Boost for Nigerian SMEs as Jaiz Bank formalizes $25m Islamic Corporation financing

Nigeria’s premier non-interest bank, Jaiz Bank Plc has announced the signing of a formal agreement to secure a $25 million shariah-compliant line of financing (LOF) from Islamic Corporation for the Development of the Private Sector (ICD).

The funds will enable the lender to support the growth of small and medium scale enterprises (SMEs) in Nigeria.

According to Jaiz Bank, the formal agreement to access the funds from ICD took place on September 2 during the just concluded Islamic Corporation for the Development (IsDB) annual meeting in Uzbekistan.

The signing ceremony could not hold in February 2021 due to COVID-19 restrictions, the lender said in a statement to the Nigeria Exchange Group (NGX) on Wednesday.

“Continuous cooperation between ICD and Jaiz Bank will result in easier access by SMEs to Shariah-compliant financing that will meet their funding needs, as well as assist in keeping businesses open and preserving jobs,” Ayman Sejiny, the CEO of ICD, said.

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Islamic Participatory Microfinance by Bank of Khartoum – I – By Dr Mohammed Obaidullah

The name is now familiar among Sudan’s poor, unemployed and recent pass-outs from universities. The Irada program of Bank of Khartoum is experimenting with new and innvovative models of intervention to make a dent on chronic social problems, such as, poverty and unemployment. As part of the Sudanese economic system, it operates as a Shariah compliant bank. At the same time, it uses participatory modes within a model that is rooted in cooperation to create and share wealth in the agriculture sector, something that is not quite aligned with mainstream Islamic commercial banking with murabaha-centric portfolios. As such, it has set an example that in a way redefines “for-profit” commercial banking. Not surprisingly therefore, it was adjudged to be among the top three finalists at the Global Islamic Microfinance Challenge 2014 organized by the CGAP (Consultative Group to Assist the Poor), the Islamic Development Bank, Al Baraka Banking Group, and Triple Jump , which evaluated innovative Islamic microfinance experiments with a focus on product development.

A Parnership to Create and Nurture Partnerships

In 2002, Bank of Khartoum (BoK) was registered as a private limited company and subsequently was acquired and managed by Dubai Islamic Bank, the largest Islamic Bank from United Arab Emirates by purchasing 60% of the government shares in 2005. Bank of Khartoum operates under Islamic Banking Standards and has a comprehensive suite of retail services including a network of 58 branches. Its product portfolio includes auto finance, home finance, education finance and takaful. It has embraced hi-tec banking with 137 ATMs, internet banking and mobile banking, SMS alerts, discount and supplementary cards and has the first and only call center.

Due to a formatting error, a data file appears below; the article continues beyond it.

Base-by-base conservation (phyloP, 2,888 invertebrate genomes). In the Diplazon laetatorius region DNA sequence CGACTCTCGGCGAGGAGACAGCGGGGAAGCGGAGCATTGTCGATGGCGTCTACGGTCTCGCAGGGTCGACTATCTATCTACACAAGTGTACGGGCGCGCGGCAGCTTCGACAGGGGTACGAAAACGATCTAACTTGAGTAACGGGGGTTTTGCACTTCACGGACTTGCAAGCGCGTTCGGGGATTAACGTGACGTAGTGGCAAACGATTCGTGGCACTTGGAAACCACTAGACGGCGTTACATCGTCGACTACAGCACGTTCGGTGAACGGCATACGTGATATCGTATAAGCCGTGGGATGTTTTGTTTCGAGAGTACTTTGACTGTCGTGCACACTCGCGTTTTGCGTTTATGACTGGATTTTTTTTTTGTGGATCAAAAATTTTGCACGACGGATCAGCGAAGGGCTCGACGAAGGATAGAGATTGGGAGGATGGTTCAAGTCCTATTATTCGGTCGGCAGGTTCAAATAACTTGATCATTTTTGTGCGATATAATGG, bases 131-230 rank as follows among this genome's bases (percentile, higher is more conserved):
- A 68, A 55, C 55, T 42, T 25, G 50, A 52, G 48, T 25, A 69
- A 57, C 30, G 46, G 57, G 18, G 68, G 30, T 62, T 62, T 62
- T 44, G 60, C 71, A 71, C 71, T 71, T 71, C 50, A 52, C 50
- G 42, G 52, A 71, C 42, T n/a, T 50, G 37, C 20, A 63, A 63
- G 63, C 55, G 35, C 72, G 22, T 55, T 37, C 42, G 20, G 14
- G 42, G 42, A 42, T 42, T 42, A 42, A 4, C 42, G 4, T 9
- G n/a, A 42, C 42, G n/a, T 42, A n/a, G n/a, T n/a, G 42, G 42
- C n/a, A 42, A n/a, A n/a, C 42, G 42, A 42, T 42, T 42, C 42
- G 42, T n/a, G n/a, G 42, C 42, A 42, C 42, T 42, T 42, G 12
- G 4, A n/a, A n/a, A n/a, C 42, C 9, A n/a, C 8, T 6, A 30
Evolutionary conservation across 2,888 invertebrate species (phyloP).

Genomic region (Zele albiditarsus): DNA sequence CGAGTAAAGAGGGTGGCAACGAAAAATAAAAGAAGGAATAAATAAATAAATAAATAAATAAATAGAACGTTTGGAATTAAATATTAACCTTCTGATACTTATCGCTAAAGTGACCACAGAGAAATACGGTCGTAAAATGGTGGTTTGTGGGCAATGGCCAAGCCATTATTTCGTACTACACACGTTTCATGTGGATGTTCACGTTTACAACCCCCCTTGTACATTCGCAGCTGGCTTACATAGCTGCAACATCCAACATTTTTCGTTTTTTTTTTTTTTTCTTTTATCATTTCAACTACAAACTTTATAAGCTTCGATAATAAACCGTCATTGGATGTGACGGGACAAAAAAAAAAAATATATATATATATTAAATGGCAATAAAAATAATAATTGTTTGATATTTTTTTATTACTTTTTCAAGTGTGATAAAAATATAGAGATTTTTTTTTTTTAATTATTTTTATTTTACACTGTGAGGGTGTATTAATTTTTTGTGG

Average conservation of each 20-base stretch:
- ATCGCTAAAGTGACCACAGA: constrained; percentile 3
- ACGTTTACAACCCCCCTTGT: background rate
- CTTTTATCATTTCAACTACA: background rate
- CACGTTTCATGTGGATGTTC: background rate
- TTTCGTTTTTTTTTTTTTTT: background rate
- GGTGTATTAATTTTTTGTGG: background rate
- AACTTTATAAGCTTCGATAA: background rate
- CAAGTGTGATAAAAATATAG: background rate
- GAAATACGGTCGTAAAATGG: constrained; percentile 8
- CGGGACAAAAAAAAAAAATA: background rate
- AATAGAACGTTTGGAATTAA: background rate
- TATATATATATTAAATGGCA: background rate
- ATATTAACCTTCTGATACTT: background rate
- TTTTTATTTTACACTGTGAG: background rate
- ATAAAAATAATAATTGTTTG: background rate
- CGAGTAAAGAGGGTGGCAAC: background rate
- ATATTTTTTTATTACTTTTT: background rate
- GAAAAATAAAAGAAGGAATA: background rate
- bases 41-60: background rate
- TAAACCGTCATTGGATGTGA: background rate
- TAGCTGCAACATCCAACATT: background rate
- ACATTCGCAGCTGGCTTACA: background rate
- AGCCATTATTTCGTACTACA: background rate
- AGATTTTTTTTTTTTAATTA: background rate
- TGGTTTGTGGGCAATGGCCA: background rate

BoK offers services to corporate, retail, microfinance and investment business segments; it also owns various subsidiaries in trade, exchange, brokerage, and commercial real estate. The equity of the bank as of Dec 2012 is SDG 860 Million. Headquartered in Khartoum, BoK has 1300 employees. Its major shareholders include local and regional businessmen and various institutions such as Dubai Islamic Bank (DIB), the Islamic Development Bank, Abu Dhabi Islamic Bank, Sharjah Islamic Bank and United Arab Emirates Etisalat.

The Bank of Khartoum’s Microfinance Department (IRADA) was established in 2009 with the support and assistance from the Islamic Development Bank. The department was given the trust to implement the SDG 200 million Al-Aman fund for Microfinance. The fund was formed by a strategic partnership between the Diwan Zakah (apex body fo zakat management in Sudan) and 32 Sudanese Commercial Banks.

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Micro Finance Institutions (MFI’s) from 27 Countries unified for the development of Islamic Microfinance

images Forum concluded in UAE with a unanimous declaration to work together for the advancement of Islamic Microfinance globally.

Three-day “Global Islamic Microfinance Forum” was organized on 8th-10th December 2012, in Dubai World Trade Centre, UAE. The delegates from UAE, Pakistan, India, UK, Bangladesh, USA, UK Bahrain, Yemen, Azerbaijan, Turkmenistan, Kirghizstan, Mauritius, Kenya, Canada, France, Egypt, Philippine, Uganda, Iraq, Nigeria, Sudan along with delegates from other countries participated in the Forum.

The salient topics discussed at the conference included bringing together the Islamic Microfinance Institutions on a single platform, role of Islamic Microfinance in poverty alleviation, Shariah and related issues of Islamic Microfinance Institutions and their solutions, Outreach of Al Huda Centre for Excellence in Islamic Microfinance to different countries and dissemination of Qarz-e-Hasna Model of Akhuwat. Representatives from microfinance institutions from 27 countries expressed their intent to unify their efforts for poverty alleviation and social development through Islamic Microfinance.

Speaking on the successful completion of the forum, Zubair Mughal – Chief Executive Officer AlHuda Centre of Islamic Banking and Economics highlighted that the assemblage of a large number of institutions on the forum of Islamic Microfinance is a clear indication that it is the only viable solution of poverty alleviation around the globe. He urged the World Bank, IDB, USAID, IFC and other international institutions to include Islamic Microfinance in their priority list for social development and poverty eradication; otherwise the achievement of Millennium Development Goals of the United Nations will not be possible.

While addressing the conference, Dr. Amjad Saqib (Executive Director – Akhuwat) declared that Islamic Microfinance Network will be spread all around the world; a specialist Shariah Supervisory Committee will be setup to cope with the Shariah challenges encountered by Islamic Microfinance Institutions. He further stated that the “3rd Global Islamic Microfinance Forum” will be organized by Al Huda CIBE in November, 2013.